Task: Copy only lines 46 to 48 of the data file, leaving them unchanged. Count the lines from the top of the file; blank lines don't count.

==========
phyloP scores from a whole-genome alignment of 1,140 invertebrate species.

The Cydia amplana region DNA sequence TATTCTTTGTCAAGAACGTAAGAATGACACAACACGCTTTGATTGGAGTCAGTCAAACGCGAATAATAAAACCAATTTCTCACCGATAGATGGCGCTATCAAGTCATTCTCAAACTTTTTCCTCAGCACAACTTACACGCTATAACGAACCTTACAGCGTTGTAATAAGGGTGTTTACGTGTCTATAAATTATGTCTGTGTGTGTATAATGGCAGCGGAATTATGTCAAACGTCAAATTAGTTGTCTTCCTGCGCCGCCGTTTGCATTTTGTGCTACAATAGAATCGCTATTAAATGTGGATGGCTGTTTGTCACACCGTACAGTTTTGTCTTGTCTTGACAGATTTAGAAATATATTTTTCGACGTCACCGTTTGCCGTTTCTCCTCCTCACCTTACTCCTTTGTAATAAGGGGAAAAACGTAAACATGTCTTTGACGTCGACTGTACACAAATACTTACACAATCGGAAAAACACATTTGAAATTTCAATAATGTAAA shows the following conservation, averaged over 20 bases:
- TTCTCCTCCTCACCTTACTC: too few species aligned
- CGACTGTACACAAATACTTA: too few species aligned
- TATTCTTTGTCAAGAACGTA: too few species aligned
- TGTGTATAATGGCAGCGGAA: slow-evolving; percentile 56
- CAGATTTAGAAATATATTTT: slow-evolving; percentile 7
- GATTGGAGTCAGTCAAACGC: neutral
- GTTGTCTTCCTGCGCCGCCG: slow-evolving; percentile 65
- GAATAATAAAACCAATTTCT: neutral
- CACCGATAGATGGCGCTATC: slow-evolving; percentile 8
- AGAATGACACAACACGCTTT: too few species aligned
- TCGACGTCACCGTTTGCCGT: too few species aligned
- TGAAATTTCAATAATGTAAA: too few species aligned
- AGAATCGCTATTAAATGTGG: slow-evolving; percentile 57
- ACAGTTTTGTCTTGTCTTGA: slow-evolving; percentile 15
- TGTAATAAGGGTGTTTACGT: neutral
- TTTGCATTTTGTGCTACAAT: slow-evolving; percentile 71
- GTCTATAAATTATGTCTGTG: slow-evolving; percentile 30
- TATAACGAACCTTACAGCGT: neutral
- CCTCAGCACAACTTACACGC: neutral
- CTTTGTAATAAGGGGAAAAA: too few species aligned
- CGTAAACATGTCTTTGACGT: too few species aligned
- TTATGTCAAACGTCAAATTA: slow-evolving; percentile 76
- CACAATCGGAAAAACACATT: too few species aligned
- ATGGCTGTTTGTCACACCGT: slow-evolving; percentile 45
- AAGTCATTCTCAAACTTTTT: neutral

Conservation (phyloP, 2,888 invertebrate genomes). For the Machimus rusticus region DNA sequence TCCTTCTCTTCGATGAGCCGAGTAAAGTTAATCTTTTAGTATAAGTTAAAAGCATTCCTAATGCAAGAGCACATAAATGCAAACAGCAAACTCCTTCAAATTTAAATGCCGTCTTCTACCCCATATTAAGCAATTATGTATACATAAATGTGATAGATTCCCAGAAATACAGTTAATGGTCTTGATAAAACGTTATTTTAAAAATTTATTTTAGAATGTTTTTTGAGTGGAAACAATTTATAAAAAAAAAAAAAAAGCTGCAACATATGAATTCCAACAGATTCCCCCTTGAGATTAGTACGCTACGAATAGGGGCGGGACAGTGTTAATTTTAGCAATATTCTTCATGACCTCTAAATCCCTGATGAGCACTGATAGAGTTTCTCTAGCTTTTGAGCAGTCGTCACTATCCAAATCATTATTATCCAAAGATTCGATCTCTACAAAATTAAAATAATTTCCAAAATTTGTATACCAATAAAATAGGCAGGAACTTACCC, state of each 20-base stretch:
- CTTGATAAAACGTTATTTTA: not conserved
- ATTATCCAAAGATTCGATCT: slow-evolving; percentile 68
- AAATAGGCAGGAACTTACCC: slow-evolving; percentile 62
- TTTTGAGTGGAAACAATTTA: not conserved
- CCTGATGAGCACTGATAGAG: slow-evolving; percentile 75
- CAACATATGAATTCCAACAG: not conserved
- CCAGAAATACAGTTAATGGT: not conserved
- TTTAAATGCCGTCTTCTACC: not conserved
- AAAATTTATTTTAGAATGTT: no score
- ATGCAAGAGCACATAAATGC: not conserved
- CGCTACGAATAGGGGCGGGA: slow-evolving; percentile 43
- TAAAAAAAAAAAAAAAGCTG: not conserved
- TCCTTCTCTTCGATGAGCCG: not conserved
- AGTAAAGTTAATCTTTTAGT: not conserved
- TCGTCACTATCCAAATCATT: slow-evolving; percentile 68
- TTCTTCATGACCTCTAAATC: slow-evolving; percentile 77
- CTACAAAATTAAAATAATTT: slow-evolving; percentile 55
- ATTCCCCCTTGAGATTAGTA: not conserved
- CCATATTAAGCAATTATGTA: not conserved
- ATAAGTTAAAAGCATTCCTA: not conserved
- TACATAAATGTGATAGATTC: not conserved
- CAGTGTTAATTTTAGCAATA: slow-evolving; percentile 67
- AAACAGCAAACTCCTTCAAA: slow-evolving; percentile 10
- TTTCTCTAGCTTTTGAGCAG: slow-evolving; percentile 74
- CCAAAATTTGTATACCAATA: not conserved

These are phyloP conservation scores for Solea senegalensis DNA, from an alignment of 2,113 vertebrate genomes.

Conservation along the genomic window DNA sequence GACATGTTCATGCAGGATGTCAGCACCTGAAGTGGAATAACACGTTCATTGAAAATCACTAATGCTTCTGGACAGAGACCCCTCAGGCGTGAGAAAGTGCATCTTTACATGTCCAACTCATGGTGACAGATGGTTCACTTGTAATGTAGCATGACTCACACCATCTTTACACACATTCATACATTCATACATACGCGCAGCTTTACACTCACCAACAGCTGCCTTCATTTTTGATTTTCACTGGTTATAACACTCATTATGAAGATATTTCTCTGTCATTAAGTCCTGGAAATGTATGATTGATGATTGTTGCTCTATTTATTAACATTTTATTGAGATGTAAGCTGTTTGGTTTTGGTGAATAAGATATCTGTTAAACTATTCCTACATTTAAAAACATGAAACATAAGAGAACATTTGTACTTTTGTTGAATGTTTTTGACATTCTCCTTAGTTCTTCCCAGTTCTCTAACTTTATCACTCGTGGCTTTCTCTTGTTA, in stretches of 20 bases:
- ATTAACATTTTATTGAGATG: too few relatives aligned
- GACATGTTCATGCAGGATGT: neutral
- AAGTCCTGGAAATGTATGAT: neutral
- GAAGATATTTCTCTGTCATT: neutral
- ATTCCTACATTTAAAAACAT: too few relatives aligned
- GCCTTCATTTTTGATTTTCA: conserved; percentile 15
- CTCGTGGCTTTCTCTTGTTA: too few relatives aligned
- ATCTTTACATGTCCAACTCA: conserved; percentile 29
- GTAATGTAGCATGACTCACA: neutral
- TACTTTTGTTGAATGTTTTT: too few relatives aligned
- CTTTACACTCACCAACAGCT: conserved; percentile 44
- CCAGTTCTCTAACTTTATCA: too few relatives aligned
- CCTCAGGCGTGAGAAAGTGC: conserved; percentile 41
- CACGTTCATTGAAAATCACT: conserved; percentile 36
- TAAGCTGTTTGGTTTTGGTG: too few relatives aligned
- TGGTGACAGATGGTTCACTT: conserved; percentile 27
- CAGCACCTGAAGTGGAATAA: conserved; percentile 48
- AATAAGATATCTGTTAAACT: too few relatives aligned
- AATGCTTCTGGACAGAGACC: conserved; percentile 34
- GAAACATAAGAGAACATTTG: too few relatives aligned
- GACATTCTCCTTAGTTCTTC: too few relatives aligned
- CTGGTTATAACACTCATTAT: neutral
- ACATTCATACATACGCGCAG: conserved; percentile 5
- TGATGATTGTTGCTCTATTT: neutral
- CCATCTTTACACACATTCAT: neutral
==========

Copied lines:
- ATTCCCCCTTGAGATTAGTA: not conserved
- CCATATTAAGCAATTATGTA: not conserved
- ATAAGTTAAAAGCATTCCTA: not conserved